Scientists at the Max Born Institute have developed a novel spectroscopic method that simultaneously observes the atomic composition and the spatial structure of molecules. They report on their work in the online edition of Science.
Looking at different material properties at the same time is a matter of course in our everyday lives: Even a small child can sort building blocks according to color and shape at the same time. In the world of atoms and molecules, this is not so easy, because a law of quantum physics says that you can not measure a property without changing it.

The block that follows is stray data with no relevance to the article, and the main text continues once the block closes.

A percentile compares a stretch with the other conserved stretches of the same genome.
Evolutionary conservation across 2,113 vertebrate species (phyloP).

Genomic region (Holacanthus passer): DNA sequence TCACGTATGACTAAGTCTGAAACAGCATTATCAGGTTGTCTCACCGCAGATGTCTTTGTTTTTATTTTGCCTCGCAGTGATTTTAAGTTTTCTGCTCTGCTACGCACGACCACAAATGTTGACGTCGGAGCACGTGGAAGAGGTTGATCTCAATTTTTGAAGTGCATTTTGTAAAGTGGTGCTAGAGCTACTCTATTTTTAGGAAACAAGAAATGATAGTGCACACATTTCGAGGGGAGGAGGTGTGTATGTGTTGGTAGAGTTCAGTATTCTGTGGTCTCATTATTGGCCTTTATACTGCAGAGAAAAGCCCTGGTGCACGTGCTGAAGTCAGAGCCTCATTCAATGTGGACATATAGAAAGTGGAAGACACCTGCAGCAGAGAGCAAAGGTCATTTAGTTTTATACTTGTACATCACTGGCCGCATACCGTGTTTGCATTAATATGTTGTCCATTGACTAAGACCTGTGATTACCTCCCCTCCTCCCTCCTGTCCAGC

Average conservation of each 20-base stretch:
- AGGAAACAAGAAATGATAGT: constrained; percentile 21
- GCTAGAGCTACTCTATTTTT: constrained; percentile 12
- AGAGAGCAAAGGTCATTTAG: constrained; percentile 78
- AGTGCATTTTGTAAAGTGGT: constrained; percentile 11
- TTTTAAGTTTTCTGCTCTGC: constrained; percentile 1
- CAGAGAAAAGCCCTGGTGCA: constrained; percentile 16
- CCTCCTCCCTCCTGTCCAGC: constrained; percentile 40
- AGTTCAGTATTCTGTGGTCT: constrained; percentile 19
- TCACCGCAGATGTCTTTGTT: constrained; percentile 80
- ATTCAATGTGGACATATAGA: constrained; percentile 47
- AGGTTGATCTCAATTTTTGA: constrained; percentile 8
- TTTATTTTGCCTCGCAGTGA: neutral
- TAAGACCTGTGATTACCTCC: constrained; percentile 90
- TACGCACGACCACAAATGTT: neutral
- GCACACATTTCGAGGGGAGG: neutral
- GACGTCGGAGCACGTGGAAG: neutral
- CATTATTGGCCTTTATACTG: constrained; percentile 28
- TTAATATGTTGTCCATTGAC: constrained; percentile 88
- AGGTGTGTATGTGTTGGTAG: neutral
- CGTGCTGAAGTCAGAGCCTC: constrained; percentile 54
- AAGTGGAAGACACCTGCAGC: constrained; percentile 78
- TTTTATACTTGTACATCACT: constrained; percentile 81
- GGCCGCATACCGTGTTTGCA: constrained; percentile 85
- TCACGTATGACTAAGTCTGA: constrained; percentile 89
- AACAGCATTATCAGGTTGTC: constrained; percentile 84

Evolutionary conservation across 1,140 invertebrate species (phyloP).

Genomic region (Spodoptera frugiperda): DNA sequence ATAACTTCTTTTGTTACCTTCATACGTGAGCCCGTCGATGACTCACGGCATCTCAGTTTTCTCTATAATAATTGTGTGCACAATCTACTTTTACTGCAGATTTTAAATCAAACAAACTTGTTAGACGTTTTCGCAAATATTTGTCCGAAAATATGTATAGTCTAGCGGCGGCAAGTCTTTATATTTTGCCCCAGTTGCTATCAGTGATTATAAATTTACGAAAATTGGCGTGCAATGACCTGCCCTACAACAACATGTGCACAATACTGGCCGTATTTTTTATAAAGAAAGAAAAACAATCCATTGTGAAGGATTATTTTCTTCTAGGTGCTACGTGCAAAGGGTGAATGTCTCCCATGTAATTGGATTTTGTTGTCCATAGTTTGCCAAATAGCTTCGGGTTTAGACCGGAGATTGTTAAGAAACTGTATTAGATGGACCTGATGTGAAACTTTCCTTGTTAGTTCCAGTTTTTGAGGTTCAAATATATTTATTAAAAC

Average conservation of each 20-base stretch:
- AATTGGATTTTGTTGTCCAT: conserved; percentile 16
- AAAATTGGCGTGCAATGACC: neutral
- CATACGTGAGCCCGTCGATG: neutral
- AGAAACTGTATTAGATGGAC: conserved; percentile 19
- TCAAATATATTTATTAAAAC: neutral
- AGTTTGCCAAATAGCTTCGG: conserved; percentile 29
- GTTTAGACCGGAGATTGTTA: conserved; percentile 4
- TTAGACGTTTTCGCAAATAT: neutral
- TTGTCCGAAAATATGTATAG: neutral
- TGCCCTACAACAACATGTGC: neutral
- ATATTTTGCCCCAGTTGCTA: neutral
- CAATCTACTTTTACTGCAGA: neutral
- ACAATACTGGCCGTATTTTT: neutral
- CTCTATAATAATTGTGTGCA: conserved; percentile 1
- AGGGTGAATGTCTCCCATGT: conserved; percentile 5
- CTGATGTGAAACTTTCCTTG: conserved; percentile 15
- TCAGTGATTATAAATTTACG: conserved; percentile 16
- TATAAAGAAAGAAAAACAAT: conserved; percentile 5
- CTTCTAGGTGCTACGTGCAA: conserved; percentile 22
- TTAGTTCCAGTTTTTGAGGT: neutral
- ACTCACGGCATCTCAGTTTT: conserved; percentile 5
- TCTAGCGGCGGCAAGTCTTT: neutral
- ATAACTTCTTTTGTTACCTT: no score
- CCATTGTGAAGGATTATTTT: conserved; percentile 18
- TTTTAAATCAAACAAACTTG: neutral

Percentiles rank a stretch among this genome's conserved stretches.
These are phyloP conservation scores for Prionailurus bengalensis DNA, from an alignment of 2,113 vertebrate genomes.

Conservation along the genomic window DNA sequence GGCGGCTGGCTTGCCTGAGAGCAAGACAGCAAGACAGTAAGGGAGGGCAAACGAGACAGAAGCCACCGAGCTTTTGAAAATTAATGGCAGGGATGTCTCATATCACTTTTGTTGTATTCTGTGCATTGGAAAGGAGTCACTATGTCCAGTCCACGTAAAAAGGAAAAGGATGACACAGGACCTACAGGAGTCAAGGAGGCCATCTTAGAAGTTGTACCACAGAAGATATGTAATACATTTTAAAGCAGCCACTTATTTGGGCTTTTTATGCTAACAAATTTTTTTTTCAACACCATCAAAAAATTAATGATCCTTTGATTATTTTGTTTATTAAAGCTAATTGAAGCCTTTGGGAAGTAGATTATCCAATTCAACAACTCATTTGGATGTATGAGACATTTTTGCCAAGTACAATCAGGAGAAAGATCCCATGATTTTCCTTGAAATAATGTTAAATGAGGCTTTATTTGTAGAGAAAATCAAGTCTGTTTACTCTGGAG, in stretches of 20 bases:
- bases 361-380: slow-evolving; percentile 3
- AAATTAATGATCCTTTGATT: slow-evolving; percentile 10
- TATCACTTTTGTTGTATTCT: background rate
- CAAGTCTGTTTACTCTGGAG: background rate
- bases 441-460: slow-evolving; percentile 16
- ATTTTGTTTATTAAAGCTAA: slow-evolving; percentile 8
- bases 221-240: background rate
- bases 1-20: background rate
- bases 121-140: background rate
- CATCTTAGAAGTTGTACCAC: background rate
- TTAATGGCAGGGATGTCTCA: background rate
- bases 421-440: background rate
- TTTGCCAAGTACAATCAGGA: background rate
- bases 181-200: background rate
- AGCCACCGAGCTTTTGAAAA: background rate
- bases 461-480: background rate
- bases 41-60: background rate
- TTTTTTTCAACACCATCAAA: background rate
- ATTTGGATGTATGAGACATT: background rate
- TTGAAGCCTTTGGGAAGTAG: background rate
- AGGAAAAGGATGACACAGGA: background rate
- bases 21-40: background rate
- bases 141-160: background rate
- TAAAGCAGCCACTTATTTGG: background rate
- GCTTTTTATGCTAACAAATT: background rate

To determine the properties of molecules, scientists today have access to a multitude of spectroscopic methods. For example, with rotational spectroscopy, molecular structures can be distinguished from one another because molecules with characteristic frequencies rotate. The analysis with a mass spectrometer "weighs" molecules and their fragments and thus gives information about their atomic composition. So far researchers have only been able to perform such measurements individually or in succession, but not simultaneously. The Correlated Rotational Alignment Spectroscopy, CRASY for short, now allows the simultaneous determination of correlated properties of molecular structure and atomic composition via rotational and mass spectroscopy.